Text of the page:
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Research Highlights


Study finds aspirin as effective as prescription meds in preventing post‑op clots

A revolutionary new study led by Dr. David Anderson, Dean of the Faculty of Medicine, and Dr. Michael Dunbar, a professor in the Department of Surgery, has determined that Bayer Aspirin is just as effective in preventing blood clots following joint replacement surgeries as rivaroxaban, a costly anti-coagulant commonly used in Canada.

This will result in significant cost-savings for patients, with Bayer Aspirin costing pennies a day, compared to dollars a day for rivaroxaban. It will also create a new standard of care for post-operative care for hip and knee replacement patients not only in Canada, but around the world.

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Consumer trust in grocery stores falls since bread price fixing story

A study out of Dalhousie University has discovered that consumer trust in their grocery stores has fallen since allegations emerged that many of the chains worked together to keep bread prices high.

Researchers from the Faculty of Management surveyed 1,641 Canadians across the country for their views on major retail grocery chains, asking people to rate them on a five-point scale on various factors related to their trustworthiness.

Overall, the researchers found that trustworthiness for the sector as a whole declined by 6.31 per cent over the past five-months

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Researchers from Dalhousie University help track fishing from space for the first time ever

Humans have been fishing for at least 42,000 years, and for the first time ever, its global footprint can be tracked from space.

Dr. Boris Worm, a Marine Biology Professor in Dalhousie University’s Faculty of Science, and Kristina Boerder, a PhD student from Dalhousie University’s Department of Biology, have partnered with Global Fishing Watch, The University of California, Stanford University, National Geographic Society, SkyTruth, and Google to produce the first ever dataset of global industrial fishing activities by using an unprecedented collection of satellite-sensed automatic identification system (AIS) positions, machine learning, and computing power.

The findings from their research demonstrate the massive global extent of fishing activity, both within countries’ exclusive economic zones, but also on the high seas, in unprecedented resolution.

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Dalhousie researcher sheds light on greenhouse gas emissions from fisheries

An innovative study conducted by a researcher from Dalhousie University has compared anthropogenic greenhouse gas (GHG) emissions from fisheries to those from agriculture and livestock production on a national level, and looked at changes in emissions from fisheries over time. The findings indicate that although there was an increase in GHG emissions from fisheries globally over a recent 20-year time period, GHG emissions from most fisheries are lower than from pork, and beef per protein unit produced.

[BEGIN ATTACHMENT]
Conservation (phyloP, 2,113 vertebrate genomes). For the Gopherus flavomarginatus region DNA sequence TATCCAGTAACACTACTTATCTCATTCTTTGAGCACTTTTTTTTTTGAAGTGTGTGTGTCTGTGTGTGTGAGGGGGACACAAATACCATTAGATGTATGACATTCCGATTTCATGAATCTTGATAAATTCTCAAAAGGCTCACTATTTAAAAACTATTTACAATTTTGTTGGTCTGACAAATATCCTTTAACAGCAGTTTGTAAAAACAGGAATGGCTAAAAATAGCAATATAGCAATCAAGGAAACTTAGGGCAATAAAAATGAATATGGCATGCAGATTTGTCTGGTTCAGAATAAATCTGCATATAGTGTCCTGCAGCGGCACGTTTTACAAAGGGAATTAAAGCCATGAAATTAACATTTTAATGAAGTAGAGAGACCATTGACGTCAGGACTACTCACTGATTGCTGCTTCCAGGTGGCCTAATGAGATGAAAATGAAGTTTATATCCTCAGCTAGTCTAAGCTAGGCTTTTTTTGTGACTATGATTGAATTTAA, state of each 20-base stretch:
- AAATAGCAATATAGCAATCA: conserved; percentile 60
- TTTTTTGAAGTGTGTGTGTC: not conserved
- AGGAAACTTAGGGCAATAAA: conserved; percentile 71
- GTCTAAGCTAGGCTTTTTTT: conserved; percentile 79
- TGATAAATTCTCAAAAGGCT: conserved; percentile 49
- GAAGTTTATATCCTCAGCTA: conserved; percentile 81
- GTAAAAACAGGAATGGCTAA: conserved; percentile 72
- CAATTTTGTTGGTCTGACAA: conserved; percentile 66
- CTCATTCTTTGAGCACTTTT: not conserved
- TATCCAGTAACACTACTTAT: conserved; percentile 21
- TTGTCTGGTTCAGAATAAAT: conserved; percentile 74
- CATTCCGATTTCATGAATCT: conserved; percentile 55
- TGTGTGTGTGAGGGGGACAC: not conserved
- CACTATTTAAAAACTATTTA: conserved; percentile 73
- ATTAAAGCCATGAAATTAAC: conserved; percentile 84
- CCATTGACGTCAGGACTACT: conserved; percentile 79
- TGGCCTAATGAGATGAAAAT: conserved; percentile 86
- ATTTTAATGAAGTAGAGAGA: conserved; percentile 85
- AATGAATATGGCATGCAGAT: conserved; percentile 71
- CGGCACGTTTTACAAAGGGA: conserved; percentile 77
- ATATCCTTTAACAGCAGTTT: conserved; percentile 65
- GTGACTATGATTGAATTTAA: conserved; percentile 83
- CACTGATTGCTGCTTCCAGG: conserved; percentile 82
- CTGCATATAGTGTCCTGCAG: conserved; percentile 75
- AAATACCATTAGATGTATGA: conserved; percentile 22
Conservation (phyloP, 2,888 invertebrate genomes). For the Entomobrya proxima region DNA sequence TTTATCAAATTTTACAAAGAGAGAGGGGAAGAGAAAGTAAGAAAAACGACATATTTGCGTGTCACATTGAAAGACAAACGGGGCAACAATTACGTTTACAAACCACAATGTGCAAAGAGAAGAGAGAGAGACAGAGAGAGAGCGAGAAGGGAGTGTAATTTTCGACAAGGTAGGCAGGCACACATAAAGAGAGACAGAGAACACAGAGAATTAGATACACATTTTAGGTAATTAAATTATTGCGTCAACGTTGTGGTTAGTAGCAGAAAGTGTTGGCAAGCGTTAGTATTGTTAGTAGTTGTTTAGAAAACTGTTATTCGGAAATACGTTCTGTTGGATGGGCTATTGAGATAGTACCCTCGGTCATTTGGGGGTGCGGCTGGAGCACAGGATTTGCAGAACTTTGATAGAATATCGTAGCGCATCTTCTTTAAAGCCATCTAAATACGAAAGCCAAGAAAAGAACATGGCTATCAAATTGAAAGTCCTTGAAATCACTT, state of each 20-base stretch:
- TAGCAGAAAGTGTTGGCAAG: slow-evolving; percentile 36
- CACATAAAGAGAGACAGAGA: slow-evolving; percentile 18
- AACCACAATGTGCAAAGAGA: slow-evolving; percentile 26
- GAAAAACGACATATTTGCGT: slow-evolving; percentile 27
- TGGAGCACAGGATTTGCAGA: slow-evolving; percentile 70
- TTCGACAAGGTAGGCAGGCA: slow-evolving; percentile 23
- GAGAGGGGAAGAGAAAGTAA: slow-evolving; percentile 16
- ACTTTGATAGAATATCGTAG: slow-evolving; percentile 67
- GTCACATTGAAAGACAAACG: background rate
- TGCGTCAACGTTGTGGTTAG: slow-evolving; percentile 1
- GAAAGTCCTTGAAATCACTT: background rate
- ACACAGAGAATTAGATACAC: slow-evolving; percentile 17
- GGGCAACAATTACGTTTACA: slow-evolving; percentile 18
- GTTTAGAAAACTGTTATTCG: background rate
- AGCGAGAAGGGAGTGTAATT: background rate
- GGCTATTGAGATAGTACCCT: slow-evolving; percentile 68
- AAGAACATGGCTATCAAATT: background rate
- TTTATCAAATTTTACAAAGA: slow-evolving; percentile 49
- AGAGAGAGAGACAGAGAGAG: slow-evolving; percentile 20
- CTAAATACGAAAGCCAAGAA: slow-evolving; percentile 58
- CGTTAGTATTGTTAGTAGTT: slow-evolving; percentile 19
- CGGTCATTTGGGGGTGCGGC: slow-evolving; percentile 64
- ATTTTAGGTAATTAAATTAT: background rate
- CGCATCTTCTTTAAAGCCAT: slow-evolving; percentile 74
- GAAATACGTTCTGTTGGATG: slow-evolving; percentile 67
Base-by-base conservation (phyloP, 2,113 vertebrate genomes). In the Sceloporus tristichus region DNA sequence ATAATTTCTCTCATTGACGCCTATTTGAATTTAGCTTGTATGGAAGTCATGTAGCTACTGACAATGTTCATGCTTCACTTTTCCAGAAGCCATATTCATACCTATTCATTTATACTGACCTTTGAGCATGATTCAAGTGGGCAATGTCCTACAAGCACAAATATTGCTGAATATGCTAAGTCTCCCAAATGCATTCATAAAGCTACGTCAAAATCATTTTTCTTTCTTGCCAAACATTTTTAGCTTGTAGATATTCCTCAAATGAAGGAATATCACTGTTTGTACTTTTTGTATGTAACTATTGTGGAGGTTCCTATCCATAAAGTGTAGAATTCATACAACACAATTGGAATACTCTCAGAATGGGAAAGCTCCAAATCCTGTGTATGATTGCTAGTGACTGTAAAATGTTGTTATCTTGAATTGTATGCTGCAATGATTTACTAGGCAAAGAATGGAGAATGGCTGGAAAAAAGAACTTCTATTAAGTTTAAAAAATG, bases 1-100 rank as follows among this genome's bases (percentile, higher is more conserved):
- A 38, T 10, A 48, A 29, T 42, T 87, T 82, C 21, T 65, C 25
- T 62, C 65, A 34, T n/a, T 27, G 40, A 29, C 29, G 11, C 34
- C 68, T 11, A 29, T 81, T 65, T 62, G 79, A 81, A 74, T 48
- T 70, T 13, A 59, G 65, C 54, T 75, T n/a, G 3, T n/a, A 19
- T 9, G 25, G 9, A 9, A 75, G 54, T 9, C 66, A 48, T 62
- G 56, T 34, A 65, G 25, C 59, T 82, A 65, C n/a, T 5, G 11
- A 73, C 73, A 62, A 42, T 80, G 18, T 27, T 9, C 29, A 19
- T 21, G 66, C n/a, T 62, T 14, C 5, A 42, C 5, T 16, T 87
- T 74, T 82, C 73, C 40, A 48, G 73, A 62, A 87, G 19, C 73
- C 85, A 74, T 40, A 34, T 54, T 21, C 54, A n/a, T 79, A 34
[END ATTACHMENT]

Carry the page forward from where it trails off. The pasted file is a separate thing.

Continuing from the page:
The full study, which was recently published in Nature Climate Change, will help inform food and climate policy both nationally and internationally, and shed light on the role that fisheries play and opportunities that seafood presents when addressing the environmental cost of global food production systems.

Dr. Peter Tyedmers, a professor in Dalhousie University’s Faculty of Management at the School for Resource and Environmental Studies, is available to discuss this important topic, including why fuel use and resulting GHG emissions from global marine fisheries grew substantially from 1990-2011 without landings increasing much overall, and how emissions associated with seafood from fisheries compare with other sources of animal proteins including beef, pork and chicken.

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Tapping into safe and clean water sources  

Most of us turn on the tap without giving it a second thought, but ensuring that everyone has reliable access to a safe and clean water source is vital. Dalhousie University’s Graham Gagnon is addressing the protection of public health, while ensuring that the sustainability of drinking water infrastructure is achieved.

Dr. Gagnon’s research has demonstrated the key benefits of full lead service line replacements, a practice which has been adopted by Halifax Water and is now recommended as a best practice by the American Water Works Association.

Dr. Gagnon has also been working with the Atlantic Policy Congress of First Nations Chiefs (APC) to develop a comprehensive water strategy for the Atlantic region.  A key piece of Dr. Gagnon’s work has been the establishment of the First Nations Clean Water Initiative – Atlantic Region (FNCWI-AR). The FNCWI-AR aims to ensure safe drinking water for First Nations communities not only now, but into the future. 

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New home, New hope for Syrian child and youth refugees

To date, approximately 11 million people have fled the fear and uncertainty of the Syrian war. Starting over in a new country comes with a unique set of challenges, and researchers from Dalhousie University are conducting world-class research focused on improving the odds of successfully resettling newly arrived refugees.

Dr. Michael Ungar, who is the Canada Research Chair in Child, Family and Community Resilience, recently launched the Child and Youth Refugee Research Coalition (CYRRC). The Coalition, which consists of top researchers, community resettlement partners and government agencies from around the world, is helping communities, service providers, educators and others to research, share and use best practices on interventions to help meet the needs of these newly arrived young people.

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